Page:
Podcast

Riding the storm: Is the partnership model dead?

Ben Matthews Ben Matthews

Riding the storm: Is the partnership model dead?

The professional services landscape has changed with COVID-19. The more agile the firm, the better placed they were to ride out the storm.

Those that acted early with reduced pay, required annual leave, or cutting of non-essential spending are coming out better. Early insights show productivity has increased, with less time wasted and more collaboration. But even with this agility, COVID has brought with it the need to leave cash in your business – and the partnership model used by so many professional services firms doesn’t lend itself well to this. Will this mean the end of the partnership model and a move to an incorporated structure for some professional services firms?

Hear from National Head of Professional Services, Ben Matthews, as he highlights how those in professional services have adapted to working remotely, the pitfalls of the partnership model and what 2020 and beyond will look like for the sector. 

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Podcast transcript

Velvet-Belle Templeman

Welcome to Boardroom.Media.  My name is Velvet-Belle Templeman and I'm here talking to Ben Matthews, National Head of Professional Services at Grant Thornton.  Ben specialises in professional services including large legal practices, engineering, advisory and recruitment firms, architectural practices and service organisations.  Today we'll be talking about how this sector has adapted.  As the professions providing services to other businesses, they need to be adaptable not only to market conditions but also to their clients.  Thanks so much for joining us today, Ben.

Ben Matthews

Thanks Velvet-Belle, good to speak to you.

Velvet-Belle Templeman

Ben, to set the scene for everyone.  How was the professional services sector faring before the pandemic hit?

Ben Matthews

I think the sector was pretty buoyant.  It was going very well.  If we look at legal and recruiting, a lot of those firms were having record years and really enjoying, I suppose, a buoyant economy.  Architects and engineers perhaps operating under a different cycle, although infrastructure was certainly very busy and those firms involved in infrastructure activity were enjoying the fruits of those.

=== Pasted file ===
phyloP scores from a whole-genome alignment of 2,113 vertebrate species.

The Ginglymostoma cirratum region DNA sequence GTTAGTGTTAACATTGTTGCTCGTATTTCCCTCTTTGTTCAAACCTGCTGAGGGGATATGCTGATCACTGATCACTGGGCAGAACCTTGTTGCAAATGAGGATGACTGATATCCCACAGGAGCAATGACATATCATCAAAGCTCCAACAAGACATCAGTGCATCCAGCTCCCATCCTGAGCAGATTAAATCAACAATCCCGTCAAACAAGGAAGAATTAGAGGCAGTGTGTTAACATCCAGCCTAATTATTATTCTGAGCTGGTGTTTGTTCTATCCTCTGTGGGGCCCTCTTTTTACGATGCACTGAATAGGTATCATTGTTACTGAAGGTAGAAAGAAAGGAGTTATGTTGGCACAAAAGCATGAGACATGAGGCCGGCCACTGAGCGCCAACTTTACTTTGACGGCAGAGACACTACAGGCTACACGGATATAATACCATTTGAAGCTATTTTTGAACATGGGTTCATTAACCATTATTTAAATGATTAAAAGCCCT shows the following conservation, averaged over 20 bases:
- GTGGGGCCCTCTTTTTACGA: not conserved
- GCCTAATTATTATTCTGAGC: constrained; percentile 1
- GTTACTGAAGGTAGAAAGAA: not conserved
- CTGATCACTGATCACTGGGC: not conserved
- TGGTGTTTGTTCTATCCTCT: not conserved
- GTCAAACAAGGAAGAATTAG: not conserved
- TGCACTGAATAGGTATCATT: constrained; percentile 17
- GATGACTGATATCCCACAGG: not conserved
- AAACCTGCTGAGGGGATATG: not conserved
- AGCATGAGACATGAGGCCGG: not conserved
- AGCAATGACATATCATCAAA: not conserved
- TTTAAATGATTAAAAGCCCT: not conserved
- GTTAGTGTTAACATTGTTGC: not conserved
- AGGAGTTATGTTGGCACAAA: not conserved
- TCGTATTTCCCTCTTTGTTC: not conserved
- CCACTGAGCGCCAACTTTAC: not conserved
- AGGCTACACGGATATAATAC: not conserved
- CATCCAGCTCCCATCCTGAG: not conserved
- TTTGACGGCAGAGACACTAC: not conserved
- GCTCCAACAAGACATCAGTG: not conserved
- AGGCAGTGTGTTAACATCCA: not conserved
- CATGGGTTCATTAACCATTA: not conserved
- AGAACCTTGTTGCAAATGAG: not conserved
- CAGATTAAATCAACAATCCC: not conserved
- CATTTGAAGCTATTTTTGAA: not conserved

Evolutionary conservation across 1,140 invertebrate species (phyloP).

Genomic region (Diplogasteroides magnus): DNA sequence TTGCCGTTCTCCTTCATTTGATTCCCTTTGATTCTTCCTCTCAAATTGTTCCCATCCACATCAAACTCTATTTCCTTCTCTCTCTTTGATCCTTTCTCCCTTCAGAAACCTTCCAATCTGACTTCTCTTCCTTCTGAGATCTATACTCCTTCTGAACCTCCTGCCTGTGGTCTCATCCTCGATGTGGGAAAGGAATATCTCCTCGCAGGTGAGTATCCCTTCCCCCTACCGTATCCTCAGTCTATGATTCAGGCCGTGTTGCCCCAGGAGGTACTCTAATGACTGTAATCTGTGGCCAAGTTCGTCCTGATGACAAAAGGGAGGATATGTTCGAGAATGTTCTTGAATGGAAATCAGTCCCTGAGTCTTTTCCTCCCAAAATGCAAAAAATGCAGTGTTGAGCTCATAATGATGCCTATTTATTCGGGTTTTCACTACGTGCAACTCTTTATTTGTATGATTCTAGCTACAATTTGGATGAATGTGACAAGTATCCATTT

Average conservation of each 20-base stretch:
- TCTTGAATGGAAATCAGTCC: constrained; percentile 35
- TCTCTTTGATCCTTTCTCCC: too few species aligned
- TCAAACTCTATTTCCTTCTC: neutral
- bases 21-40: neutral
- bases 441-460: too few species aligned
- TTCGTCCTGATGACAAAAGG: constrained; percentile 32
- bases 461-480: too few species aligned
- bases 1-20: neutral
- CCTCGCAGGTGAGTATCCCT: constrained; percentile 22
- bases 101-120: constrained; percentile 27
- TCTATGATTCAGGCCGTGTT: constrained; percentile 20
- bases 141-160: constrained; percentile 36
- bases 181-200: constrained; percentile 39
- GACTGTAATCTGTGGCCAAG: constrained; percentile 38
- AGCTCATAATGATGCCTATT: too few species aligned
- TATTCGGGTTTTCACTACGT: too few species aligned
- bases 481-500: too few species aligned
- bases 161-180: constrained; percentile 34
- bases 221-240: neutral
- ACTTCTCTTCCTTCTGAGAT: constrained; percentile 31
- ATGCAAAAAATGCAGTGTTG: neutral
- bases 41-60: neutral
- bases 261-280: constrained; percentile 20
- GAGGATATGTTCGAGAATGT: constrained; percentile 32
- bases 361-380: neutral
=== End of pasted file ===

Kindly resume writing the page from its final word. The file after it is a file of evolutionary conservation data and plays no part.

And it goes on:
Velvet-Belle Templeman

So they were coming from a pretty strong base in that case.  Was there an immediate impact on your clients when the restrictions and closures came in?

Ben Matthews

Well, it was a massive change in the physical, no-one had ever seen anything like it, just a complete lockdown.  So physically just incredibly unusual and challenging circumstances.  I think financially a lot of firms continued with the momentum that was there pre-COVID.  Certainly, legal firms had a lot in the pipe.  Architects and engineers, their timelines were a bit different.  They're often at the front end of a project, so they may still have been busy.  But yeah, legal had just continued on.  But the question for the legal was, well how long was COVID going to last for, and how long was this momentum that they were enjoying going to be around for?  So they were busy but didn't know for how long.  I think some firms against that background acted early in terms of financially acted early.  They reduced pays encouraged staff to purchase leave.

There was forced annual leave, there was a cutting of nonessential services and spending.  There was discussions with landlords around reduced rent.  They just didn't know how long this pain was going to continue.  So some of those firms thought, well, we better act early because cash is king and we need to find a way to preserve it for as long as we can.  One of the pleasant outcomes that they saw was a massive reduction in travel costs, which obviously went straight to the bottom line.  So that was a pleasing outcome.  But yeah, it was some big change changes for sure.  But we found, I think, the more agile the company, the better placed they were to, I suppose, ride the storm and to adapt quickly to the change in circumstances.